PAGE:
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Piece of My Heart

by Peter Robinson

Hippies flourished from about 1966 to 1968. After that, predators began to close in on the happy campers. Bigger, badder varieties of drugs, money, and seekers of pleasure ruined the dream for the kids and idealists. The Manson murders took place at roughly the same time as Woodstock, and four months later the debacle at Altamont brought the 1960s to a close. Troubles at the outdoor rock festivals became illustrative of problems afflicting youth culture in general, and in the popular imagination festivals became associated with acres of garbage. The rubbish-strewn fields looked distinctly creepy; some of them resembled scenes of a crime.

This is where Peter Robinson comes in.

A serious pop music fan as well as the creator of the excellent Inspector Banks mysteries – of which Piece of My Heart is the 15th – Robinson takes readers back to 1969, a great year for music, and an interesting one for violence. The book begins in the aftermath of a pop festival at Brimleigh Beacon, North Yorkshire, featuring headliners Pink Floyd, Fleetwood Mac, and Led Zeppelin, plus a fictional group of local lads on their way to global success, the Mad Hatters. Some fans on clean-up detail discover the body of a young girl stabbed to death in a sleeping bag, a flower painted on her cheek.

Detective Inspector Stanley Chadwick takes the case, at which point worlds begin to collide. Chadwick, who has a rebellious 15-year-old daughter, embodies the self-denying postwar reverence for church and state. Chadwick is as tolerant as the next man, but is angered by the fact that the young generation simply throws away its privileges – the kids choose to be scruffy – and wonders what they are in search of, anyway.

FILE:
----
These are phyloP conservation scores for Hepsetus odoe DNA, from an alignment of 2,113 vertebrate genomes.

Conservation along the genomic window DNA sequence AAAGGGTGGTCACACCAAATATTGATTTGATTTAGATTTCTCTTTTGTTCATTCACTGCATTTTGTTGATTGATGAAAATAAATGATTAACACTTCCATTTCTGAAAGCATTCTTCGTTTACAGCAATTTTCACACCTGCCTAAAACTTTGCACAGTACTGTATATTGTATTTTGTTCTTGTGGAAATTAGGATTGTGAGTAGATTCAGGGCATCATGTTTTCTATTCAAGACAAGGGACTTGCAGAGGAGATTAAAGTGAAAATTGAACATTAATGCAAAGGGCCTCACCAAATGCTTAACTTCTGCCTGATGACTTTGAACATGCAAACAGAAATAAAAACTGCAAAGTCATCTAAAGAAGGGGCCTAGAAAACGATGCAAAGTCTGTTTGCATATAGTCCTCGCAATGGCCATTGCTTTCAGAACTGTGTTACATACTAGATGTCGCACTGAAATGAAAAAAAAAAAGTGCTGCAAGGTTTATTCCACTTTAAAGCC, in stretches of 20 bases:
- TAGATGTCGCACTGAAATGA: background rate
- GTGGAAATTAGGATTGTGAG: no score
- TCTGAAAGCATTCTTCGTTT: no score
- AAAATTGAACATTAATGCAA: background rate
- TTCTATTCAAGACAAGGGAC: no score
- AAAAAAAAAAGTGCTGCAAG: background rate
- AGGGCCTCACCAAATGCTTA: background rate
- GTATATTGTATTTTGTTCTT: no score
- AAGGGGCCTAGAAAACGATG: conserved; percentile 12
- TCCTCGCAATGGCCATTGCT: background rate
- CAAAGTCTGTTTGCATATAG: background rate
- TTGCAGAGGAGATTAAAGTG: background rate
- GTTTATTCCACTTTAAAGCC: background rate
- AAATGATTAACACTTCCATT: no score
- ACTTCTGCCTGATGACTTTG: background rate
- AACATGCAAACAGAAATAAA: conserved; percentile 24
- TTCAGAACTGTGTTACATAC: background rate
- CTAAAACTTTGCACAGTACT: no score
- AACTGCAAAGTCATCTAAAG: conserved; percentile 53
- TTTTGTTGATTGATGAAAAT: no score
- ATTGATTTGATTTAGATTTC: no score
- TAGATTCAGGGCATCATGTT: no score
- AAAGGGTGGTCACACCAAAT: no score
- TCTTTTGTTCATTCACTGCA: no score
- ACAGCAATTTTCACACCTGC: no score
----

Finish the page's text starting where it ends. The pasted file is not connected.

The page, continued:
As that case unfolds, another murder, this one in the present day, seems to have links to the victim at Beacon. A young music journalist who travelled to the Brimleigh area to research a story on the eventful career and current revival of the Mad Hatters is murdered, and Detective Chief Inspector Alan Banks finds that the two cases are connected by the long, strange trip of the Hatters, who lost one member in a drowning accident and another to mental illness.

The passing of 40 years has obscured evidence and scattered most of the witnesses. Banks reflects on his circumstances: he’s divorced, living in a cottage, experiencing a changing of the guard at work, and dealing with mixed feelings about his son’s success in the music industry. The novel moves back and forth between Chadwick and Banks, using pop songs not only as historical signposts but as mood enhancers.

One of Robinson’s great strengths as a writer is his fullness; all the players are vivid and richly constructed, with beautifully judged shadings of character. Another strength is his facility with time. Robinson uses the past as an echo chamber of emotions and relationships; he knows how time distorts and also amplifies the truth.

The novel has one or two micro-sized flaws. The ending isn’t much of a surprise, and some of the unhinged qualities of the 1960s fail to come through – even the loonies are a tad too accessible, too much like what we expect. The novel also fails utterly to convey the drug experience, or any sense of why drugs mattered. Piece of My Heart promises us weird scenes inside the gold mine; it stops just short of taking us all the way there, but is nevertheless a singular and heady ride.